As 2016 draws to a close, it's time to look back on what has been a pivotal year in the push for better infrastructure decision-making and delivery in Australia.

The Australian Government has committed to progressing a series of vital reforms and investments recommended in Infrastructure Australia’s landmark 15-year Australian Infrastructure Plan, which will ultimately deliver better services for infrastructure users around the country.

This includes road market reforms aimed at moving toward a fairer and more sustainable system of funding our roads, and increased investment in planning and project development work to bring forward business cases for the projects now listed on the Infrastructure Priority List.

The government has also committed to working with state and territory governments to drive investment in technologies that make better use of existing infrastructure, and gave its in-principle support to making Australian government funding contingent on agreeing to post-completion reviews of major infrastructure projects.

The Australian Infrastructure Plan

Infrastructure Australia (IA) provides independent research and advice to governments and the community on the projects and reforms Australia needs to fill today’s infrastructure gaps and meet the challenges of the future.

In February 2016, IA released the Australian Infrastructure Plan alongside a refreshed Infrastructure Priority List.

The plan set the nation’s long-term infrastructure reform agenda, while the list provided a prioritised list of nationally-significant investments for all levels of governments to choose from.

Developed following a long engagement process, the plan is a reform and investment road map which aims to deliver effective and affordable energy, telecommunications, water and transport services for all Australians.

Taking the 2015 Australian Infrastructure Audit as the evidence base, IA consulted with more than 500 stakeholders in every state and territory, and received more than 100 formal submissions from governments, peak bodies and the private sector.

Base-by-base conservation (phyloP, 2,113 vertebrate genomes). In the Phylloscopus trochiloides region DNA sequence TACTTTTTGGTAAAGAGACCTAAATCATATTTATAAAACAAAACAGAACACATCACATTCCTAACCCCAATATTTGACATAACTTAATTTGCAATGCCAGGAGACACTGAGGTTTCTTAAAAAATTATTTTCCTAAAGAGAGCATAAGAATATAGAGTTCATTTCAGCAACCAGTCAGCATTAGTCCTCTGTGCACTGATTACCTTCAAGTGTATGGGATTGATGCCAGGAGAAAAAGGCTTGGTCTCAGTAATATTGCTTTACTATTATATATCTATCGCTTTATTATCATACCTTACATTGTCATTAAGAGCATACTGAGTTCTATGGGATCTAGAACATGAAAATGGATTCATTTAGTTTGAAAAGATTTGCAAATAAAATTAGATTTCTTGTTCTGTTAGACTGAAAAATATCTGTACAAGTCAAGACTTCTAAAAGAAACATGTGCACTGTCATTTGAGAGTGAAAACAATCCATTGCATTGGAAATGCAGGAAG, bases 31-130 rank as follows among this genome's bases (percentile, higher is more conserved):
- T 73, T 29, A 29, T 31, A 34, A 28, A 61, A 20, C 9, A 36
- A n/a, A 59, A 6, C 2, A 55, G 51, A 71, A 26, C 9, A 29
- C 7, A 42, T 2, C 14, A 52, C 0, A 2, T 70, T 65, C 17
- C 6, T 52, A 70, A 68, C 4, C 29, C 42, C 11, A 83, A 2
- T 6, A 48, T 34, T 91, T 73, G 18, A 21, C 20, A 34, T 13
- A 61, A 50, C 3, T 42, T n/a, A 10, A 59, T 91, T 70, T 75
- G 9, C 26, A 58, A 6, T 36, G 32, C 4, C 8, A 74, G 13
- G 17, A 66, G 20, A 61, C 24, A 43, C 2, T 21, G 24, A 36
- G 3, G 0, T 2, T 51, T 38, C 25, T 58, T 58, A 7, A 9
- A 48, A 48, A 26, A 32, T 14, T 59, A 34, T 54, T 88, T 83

The Plan’s 78 recommendations were comprehensive and long-term, and included fundamental changes to the way we plan, invest in, deliver and use our infrastructure.

Some of the recommendations were challenging, but IA was pleased to see how the plan prompted valuable debate about the future of Australia’s infrastructure and our willingness as a nation to undertake much-needed reforms and investments.

The government’s response

On November 24, 2016, the federal government delivered its response to the Australian Infrastructure Plan, supporting 69 of the Plan’s 78 recommendations.

Key recommendations from the Plan supported in the Government’s statement include:

  • Commissioning a study, led by an eminent Australian, on the potential improvements and impacts of road market reform
  • A commitment to develop a National Freight and Supply Chain Strategy to identify the network constraints and gaps and much needed investments to overcome these challenges
  • Using government incentive payments to drive infrastructure reform at the state and territory level
  • Examining opportunities to streamline the public funding streams for infrastructure, to deliver greater efficiency and reduce overlap
  • Increased investment in planning and project development work to bring forward business cases for the projects now listed on the Infrastructure Priority List
  • A greater focus on metropolitan rail in our capital cities by working with state governments to develop urban rail plans for Australia’s five major cities.